Selfieology: When a Monkey Owns the Copyright

What would we do without the Web. It teaches us many helpful things, such as how to not clean your camera. Now, this being planet earth with various forms of life that have no say in how the human species treat them, it is about time to set a fundamental universal law straight: don’t you ever monkey with the monkey. Because a monkey has (copy)rights.

Take this. A monkey shoots a great selfie. And Wikipedia refuses to delete the photo. Because the “monkey owns it.” The photographer, or shall I rather say: the owner of the camera is lost for words. True, many of the selfies were blurry, some were pointed at the jungle floor. But among them was a treasure trove of fantastic monkey selfies — including one taken by a grinning female macaque which made headlines around the world. And brought British nature photographer David Slater his 15 minutes of fame.

Selfie is, selfie does -- monkey. | David Slater
Selfie is, selfie does — monkey, all smiles. | David Slater
Now we know. Monkey see, monkey do. Because a monkey pressed the shutter button, to put it bluntly, it also owns the copyright. Taken to the extreme this means that any Tom, Dick or Harry owns your shots whenever you hand any Tom, Dick or Harry your gear for a, say, group shot.

Back that day in Indonesia in 2011, the day that Mr. Slater’s started doubting human mankind’s state of judicial development, the quite mischievous monkeys were jumping all over his equipment. “It looked like they were already posing for the camera when one hit the button,” Slater said at the time. The sound got the monkeys’ attention — one kept pressing it: “At first it scared the rest of them away but they soon came back — it was amazing to watch.”

Problem is, the monkey obviously hadn’t worked out focusing yet. By the time Mr. Slater got his camera back, not very many of the hundreds of pictures taken by the money were in focus.

The selfies though spread around the world, appearing on website, newspapers, magazines and television shows. Mr. Slater didn’t see a cent for any of it. To add insult to injury, Wikimedia, a global movement whose mission is to bring free educational content to the world, added the most famous image to its collection of royalty-free images online. The Wikimedia Commons is a collection of some 23 million images and videos that are free to use by anyone online, and editors have included the famous monkey selfie among its database.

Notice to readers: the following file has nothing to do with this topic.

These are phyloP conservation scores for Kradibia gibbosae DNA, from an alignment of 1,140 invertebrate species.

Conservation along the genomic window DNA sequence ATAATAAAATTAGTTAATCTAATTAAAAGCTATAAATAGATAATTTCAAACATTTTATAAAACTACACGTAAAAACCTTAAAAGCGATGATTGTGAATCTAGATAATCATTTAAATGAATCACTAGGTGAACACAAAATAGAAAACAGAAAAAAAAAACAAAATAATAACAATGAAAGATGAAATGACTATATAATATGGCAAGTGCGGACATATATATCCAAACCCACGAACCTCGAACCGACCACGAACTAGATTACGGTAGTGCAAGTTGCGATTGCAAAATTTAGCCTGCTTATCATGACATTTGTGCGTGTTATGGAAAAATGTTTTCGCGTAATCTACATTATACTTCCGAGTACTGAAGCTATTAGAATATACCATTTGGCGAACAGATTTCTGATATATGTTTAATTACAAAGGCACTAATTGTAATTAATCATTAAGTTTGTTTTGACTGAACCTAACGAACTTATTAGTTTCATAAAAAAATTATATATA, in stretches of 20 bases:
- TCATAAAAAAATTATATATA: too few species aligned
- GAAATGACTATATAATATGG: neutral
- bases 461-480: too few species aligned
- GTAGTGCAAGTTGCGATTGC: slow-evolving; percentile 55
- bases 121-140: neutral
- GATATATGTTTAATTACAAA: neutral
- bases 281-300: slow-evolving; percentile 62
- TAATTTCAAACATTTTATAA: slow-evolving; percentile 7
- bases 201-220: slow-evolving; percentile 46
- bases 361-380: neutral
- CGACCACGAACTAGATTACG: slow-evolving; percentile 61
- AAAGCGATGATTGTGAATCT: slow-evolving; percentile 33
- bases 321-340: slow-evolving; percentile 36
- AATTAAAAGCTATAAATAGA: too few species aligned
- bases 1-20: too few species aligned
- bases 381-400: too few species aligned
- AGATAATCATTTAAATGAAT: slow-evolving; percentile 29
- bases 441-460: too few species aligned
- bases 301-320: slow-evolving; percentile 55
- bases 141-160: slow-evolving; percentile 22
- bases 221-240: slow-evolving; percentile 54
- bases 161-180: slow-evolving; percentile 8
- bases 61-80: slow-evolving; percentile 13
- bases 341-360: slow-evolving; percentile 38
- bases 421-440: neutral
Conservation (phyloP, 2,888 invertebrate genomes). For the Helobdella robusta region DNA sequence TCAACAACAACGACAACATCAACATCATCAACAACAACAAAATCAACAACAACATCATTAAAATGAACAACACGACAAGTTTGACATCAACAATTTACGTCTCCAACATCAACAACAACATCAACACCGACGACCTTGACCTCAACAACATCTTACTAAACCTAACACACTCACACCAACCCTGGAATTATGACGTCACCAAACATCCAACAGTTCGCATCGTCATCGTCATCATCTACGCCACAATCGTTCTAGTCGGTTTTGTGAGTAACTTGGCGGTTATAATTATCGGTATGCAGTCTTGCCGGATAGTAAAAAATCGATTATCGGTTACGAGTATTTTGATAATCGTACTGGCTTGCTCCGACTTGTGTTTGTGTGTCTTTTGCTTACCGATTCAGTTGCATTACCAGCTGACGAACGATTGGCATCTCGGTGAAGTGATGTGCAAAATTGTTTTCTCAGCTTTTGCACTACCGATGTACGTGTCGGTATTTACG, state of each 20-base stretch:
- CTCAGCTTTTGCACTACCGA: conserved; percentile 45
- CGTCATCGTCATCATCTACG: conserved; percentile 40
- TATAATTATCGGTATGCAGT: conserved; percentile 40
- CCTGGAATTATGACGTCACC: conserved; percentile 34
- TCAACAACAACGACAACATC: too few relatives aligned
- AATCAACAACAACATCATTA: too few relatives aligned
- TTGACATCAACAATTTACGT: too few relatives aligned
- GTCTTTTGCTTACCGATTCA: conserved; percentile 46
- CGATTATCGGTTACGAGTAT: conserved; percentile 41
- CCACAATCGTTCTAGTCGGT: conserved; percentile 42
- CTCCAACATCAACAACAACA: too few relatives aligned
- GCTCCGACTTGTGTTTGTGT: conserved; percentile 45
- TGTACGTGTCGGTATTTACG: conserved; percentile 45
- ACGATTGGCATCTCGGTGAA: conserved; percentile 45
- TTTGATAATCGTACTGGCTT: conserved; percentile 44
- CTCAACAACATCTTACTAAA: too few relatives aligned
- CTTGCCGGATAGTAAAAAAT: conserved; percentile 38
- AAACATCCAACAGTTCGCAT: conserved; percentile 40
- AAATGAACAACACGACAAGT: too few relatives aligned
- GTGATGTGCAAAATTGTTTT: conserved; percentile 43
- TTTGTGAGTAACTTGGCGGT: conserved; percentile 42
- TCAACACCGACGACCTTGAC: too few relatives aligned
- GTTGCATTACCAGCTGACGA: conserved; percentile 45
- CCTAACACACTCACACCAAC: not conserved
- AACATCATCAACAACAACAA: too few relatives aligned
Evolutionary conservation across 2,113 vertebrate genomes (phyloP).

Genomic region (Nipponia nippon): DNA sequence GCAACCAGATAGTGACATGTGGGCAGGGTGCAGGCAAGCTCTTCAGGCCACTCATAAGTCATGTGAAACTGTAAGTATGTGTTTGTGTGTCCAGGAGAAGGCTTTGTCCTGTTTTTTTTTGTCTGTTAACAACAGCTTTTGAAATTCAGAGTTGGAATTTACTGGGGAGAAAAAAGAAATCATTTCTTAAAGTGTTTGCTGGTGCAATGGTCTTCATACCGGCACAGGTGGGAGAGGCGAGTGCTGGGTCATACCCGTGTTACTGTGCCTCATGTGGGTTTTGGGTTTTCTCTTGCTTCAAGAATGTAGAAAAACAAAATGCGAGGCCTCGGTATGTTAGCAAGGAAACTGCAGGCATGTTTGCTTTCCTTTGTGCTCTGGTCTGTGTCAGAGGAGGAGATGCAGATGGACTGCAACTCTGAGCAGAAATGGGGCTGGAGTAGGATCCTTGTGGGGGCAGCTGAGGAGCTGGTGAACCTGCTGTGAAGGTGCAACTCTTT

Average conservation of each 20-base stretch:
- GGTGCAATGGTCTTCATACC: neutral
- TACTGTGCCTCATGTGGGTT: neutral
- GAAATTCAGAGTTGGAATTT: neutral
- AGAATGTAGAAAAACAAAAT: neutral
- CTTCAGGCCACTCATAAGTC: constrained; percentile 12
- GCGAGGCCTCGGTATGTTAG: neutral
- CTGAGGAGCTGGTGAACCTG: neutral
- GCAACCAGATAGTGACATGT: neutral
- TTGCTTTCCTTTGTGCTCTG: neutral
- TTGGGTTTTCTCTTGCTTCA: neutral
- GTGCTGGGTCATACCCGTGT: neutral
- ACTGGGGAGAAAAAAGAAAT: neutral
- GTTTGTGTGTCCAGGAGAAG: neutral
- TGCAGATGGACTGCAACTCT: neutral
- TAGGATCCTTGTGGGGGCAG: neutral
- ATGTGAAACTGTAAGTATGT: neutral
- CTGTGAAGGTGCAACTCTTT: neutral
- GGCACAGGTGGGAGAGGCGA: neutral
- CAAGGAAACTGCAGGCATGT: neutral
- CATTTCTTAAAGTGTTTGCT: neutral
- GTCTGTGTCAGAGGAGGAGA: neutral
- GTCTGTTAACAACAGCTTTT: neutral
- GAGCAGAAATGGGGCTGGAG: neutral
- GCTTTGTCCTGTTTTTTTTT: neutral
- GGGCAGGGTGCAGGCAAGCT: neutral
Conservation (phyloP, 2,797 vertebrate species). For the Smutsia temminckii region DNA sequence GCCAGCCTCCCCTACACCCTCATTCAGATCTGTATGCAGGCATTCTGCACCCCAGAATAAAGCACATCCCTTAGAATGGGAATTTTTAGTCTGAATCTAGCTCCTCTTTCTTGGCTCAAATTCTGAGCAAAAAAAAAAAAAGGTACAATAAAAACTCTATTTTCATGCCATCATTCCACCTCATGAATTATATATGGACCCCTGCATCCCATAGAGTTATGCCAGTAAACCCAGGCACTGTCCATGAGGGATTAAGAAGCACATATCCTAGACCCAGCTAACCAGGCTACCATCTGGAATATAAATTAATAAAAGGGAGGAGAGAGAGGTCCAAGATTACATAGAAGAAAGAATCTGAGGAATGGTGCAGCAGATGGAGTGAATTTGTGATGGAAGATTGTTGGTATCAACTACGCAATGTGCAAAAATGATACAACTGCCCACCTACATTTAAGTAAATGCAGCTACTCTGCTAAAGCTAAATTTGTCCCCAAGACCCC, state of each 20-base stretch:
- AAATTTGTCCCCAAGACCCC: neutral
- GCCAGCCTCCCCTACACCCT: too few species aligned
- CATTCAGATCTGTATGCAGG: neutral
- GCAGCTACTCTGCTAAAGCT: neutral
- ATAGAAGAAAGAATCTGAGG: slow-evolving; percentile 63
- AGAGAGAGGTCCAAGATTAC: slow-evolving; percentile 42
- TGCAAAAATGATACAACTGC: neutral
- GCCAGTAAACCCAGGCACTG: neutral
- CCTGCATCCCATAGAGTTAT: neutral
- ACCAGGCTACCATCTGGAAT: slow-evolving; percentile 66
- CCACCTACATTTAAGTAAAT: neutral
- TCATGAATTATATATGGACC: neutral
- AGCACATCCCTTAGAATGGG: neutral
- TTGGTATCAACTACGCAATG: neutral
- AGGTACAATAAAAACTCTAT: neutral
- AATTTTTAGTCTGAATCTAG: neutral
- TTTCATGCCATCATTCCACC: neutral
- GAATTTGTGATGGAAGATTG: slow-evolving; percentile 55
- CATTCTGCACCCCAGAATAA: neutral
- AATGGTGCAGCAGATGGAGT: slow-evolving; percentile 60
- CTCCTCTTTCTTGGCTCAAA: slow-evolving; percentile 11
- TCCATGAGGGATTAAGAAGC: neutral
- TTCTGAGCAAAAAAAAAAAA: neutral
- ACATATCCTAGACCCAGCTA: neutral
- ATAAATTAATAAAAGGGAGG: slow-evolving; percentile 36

Mr. Slater, for his part, sees his income jeopardized as anyone can take the image and publish it for free. His problem though is: he has no claim on the image as the monkey itself took the picture.

Thinking of it, why doesn’t he just ask the monkey to become his agent and collect the well-deserved royalty on behalf of the hairy creative. But Mr. Slater wants a court to decide who owns the copyright. Hey, says Mr. Slater, “A monkey pressed the button, but I did all the setting up.”

And whose camera is it?! And did the monkey extract the photo and upload it? And the trip for that monkey shot wasn’t free, not to mention the equipment Mr. Slater carried, the insurance, the computer stuff, you name it.

“Photography,” concludes Mr. Slater, “is an expensive profession that’s being encroached upon. They’re taking our livelihoods away. For every 10,000 images I take, one makes money that keeps me going. And that was one of those images. It was like a year of work, really.”

U.S. law would suggest that “non-human authors” do not have the right to automatic copyright of any photographs they take. But to claim copyright, Wikimedia argues, the monkey in this case would have had to make substantial contributions to the final image, and even then, it would only have copyright for those alterations, not the underlying image.

This means that there is no one on whom to bestow copyright, so the image falls into the public domain. Even though the no copyright argument is very disrespectful of the photographer who created the conditions that allowed these photos to be created.

Mr. Slater insists it’s ridiculous that he doesn’t own the copyright because his finger wasn’t on the camera’s shutter button. Photography is his only source of income, he says. But remember, it’s anarchy out there in the Internet. Photographers might depend on such lucky, brilliant shots. Once they’re out in the wild though you lose control over it. Basically, everything published today is public domain. If you intend to make money with a photo, never ever upload or share it online.

Is copyright making a monkey out of David Slater?

And animals have rights, too. Wouldn’t be surprised if the monkey finds a lawyer to sue dear Mr. Slater.

The implications of all of this are far-reaching. Don’t leave your smartphone out of sight. Your paparazzo hamster might sue you.

  • Robert Mark

    What if the photographer set a remote trigger, activated by motion or sound? Many photographers working the Olympics use similar setups — are those images all in the public domain?

  • It is much funnier to think that the monkey has learned to play with its own image. Primates have surely a concept of self, so it can’t be long. Dolphins the next candidates?
    People who only thing of exploiting those are just disgusting,

  • Not that we overestimate humans or underestimate monkeys, but some of these selfies are just so much more perfect than anything I’ve seen! Maybe there’s an opportunity for camera makers: cameras for animals…

  • It’s a completely ridiculous argument by Wikimedia. According to its line of thought anything you initiate but are not directly and physically involved with is not yours. Go tell this to all the in-vitro fertilized babies. Makes the lab technician a multiple dad. Plain weird.

  • In ads certainly, can you imagine a whole play? Mandrills are diabolical, they use to steal my breakfast eggs, even if I paid double attention :)